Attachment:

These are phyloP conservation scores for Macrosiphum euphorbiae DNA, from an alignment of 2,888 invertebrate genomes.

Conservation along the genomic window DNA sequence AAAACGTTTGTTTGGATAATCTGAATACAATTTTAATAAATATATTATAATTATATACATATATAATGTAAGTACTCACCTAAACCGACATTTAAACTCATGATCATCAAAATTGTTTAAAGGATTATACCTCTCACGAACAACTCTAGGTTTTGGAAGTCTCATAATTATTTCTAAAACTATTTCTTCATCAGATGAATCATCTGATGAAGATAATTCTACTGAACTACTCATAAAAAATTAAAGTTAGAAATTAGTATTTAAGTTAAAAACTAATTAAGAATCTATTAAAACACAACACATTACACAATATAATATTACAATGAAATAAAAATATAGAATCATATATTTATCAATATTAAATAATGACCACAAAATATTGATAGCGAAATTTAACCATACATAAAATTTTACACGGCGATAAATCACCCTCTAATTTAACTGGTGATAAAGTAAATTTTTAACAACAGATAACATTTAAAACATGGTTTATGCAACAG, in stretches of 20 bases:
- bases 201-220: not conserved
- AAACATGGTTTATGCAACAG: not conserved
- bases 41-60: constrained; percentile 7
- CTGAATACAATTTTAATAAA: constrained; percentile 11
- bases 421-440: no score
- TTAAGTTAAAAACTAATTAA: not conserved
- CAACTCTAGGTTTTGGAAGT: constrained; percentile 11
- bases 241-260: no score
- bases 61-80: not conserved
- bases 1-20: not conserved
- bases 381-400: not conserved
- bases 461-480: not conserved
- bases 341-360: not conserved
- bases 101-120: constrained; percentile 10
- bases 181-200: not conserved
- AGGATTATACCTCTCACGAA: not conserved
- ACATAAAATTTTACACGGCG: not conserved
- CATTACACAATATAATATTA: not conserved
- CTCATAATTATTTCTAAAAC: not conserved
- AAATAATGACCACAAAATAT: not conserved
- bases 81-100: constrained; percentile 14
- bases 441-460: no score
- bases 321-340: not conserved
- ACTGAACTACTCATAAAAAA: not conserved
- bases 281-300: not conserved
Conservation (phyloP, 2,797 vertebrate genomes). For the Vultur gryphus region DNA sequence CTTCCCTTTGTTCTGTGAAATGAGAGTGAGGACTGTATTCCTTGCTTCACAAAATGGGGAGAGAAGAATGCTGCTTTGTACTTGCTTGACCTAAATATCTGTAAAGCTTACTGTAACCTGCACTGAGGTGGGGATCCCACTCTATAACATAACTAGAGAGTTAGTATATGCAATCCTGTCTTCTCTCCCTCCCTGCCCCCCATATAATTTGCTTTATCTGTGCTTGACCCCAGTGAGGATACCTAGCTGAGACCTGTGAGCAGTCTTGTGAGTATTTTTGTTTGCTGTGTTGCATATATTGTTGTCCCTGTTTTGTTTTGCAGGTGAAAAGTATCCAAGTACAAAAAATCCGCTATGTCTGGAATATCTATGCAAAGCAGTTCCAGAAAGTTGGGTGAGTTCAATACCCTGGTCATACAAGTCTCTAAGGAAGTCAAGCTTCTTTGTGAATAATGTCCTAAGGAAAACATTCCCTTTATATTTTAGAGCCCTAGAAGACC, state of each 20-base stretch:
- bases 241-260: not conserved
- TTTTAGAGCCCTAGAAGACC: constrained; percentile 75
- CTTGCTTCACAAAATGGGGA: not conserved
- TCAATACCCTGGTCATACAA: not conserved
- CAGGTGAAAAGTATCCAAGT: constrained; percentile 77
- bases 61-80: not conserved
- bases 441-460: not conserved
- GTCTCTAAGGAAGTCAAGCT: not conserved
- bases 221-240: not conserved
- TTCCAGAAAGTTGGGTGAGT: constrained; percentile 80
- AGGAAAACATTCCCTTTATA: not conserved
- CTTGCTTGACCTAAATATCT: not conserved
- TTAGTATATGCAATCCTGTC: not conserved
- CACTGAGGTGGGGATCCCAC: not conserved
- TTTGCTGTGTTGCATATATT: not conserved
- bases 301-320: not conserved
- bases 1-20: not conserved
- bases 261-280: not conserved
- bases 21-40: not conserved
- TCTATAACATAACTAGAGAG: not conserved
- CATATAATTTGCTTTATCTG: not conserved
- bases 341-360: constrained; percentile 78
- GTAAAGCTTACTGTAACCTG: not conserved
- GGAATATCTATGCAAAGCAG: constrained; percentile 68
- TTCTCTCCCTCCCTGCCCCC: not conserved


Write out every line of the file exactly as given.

These are phyloP conservation scores for Macrosiphum euphorbiae DNA, from an alignment of 2,888 invertebrate genomes.

Conservation along the genomic window DNA sequence AAAACGTTTGTTTGGATAATCTGAATACAATTTTAATAAATATATTATAATTATATACATATATAATGTAAGTACTCACCTAAACCGACATTTAAACTCATGATCATCAAAATTGTTTAAAGGATTATACCTCTCACGAACAACTCTAGGTTTTGGAAGTCTCATAATTATTTCTAAAACTATTTCTTCATCAGATGAATCATCTGATGAAGATAATTCTACTGAACTACTCATAAAAAATTAAAGTTAGAAATTAGTATTTAAGTTAAAAACTAATTAAGAATCTATTAAAACACAACACATTACACAATATAATATTACAATGAAATAAAAATATAGAATCATATATTTATCAATATTAAATAATGACCACAAAATATTGATAGCGAAATTTAACCATACATAAAATTTTACACGGCGATAAATCACCCTCTAATTTAACTGGTGATAAAGTAAATTTTTAACAACAGATAACATTTAAAACATGGTTTATGCAACAG, in stretches of 20 bases:
- bases 201-220: not conserved
- AAACATGGTTTATGCAACAG: not conserved
- bases 41-60: constrained; percentile 7
- CTGAATACAATTTTAATAAA: constrained; percentile 11
- bases 421-440: no score
- TTAAGTTAAAAACTAATTAA: not conserved
- CAACTCTAGGTTTTGGAAGT: constrained; percentile 11
- bases 241-260: no score
- bases 61-80: not conserved
- bases 1-20: not conserved
- bases 381-400: not conserved
- bases 461-480: not conserved
- bases 341-360: not conserved
- bases 101-120: constrained; percentile 10
- bases 181-200: not conserved
- AGGATTATACCTCTCACGAA: not conserved
- ACATAAAATTTTACACGGCG: not conserved
- CATTACACAATATAATATTA: not conserved
- CTCATAATTATTTCTAAAAC: not conserved
- AAATAATGACCACAAAATAT: not conserved
- bases 81-100: constrained; percentile 14
- bases 441-460: no score
- bases 321-340: not conserved
- ACTGAACTACTCATAAAAAA: not conserved
- bases 281-300: not conserved
Conservation (phyloP, 2,797 vertebrate genomes). For the Vultur gryphus region DNA sequence CTTCCCTTTGTTCTGTGAAATGAGAGTGAGGACTGTATTCCTTGCTTCACAAAATGGGGAGAGAAGAATGCTGCTTTGTACTTGCTTGACCTAAATATCTGTAAAGCTTACTGTAACCTGCACTGAGGTGGGGATCCCACTCTATAACATAACTAGAGAGTTAGTATATGCAATCCTGTCTTCTCTCCCTCCCTGCCCCCCATATAATTTGCTTTATCTGTGCTTGACCCCAGTGAGGATACCTAGCTGAGACCTGTGAGCAGTCTTGTGAGTATTTTTGTTTGCTGTGTTGCATATATTGTTGTCCCTGTTTTGTTTTGCAGGTGAAAAGTATCCAAGTACAAAAAATCCGCTATGTCTGGAATATCTATGCAAAGCAGTTCCAGAAAGTTGGGTGAGTTCAATACCCTGGTCATACAAGTCTCTAAGGAAGTCAAGCTTCTTTGTGAATAATGTCCTAAGGAAAACATTCCCTTTATATTTTAGAGCCCTAGAAGACC, state of each 20-base stretch:
- bases 241-260: not conserved
- TTTTAGAGCCCTAGAAGACC: constrained; percentile 75
- CTTGCTTCACAAAATGGGGA: not conserved
- TCAATACCCTGGTCATACAA: not conserved
- CAGGTGAAAAGTATCCAAGT: constrained; percentile 77
- bases 61-80: not conserved
- bases 441-460: not conserved
- GTCTCTAAGGAAGTCAAGCT: not conserved
- bases 221-240: not conserved
- TTCCAGAAAGTTGGGTGAGT: constrained; percentile 80
- AGGAAAACATTCCCTTTATA: not conserved
- CTTGCTTGACCTAAATATCT: not conserved
- TTAGTATATGCAATCCTGTC: not conserved
- CACTGAGGTGGGGATCCCAC: not conserved
- TTTGCTGTGTTGCATATATT: not conserved
- bases 301-320: not conserved
- bases 1-20: not conserved
- bases 261-280: not conserved
- bases 21-40: not conserved
- TCTATAACATAACTAGAGAG: not conserved
- CATATAATTTGCTTTATCTG: not conserved
- bases 341-360: constrained; percentile 78
- GTAAAGCTTACTGTAACCTG: not conserved
- GGAATATCTATGCAAAGCAG: constrained; percentile 68
- TTCTCTCCCTCCCTGCCCCC: not conserved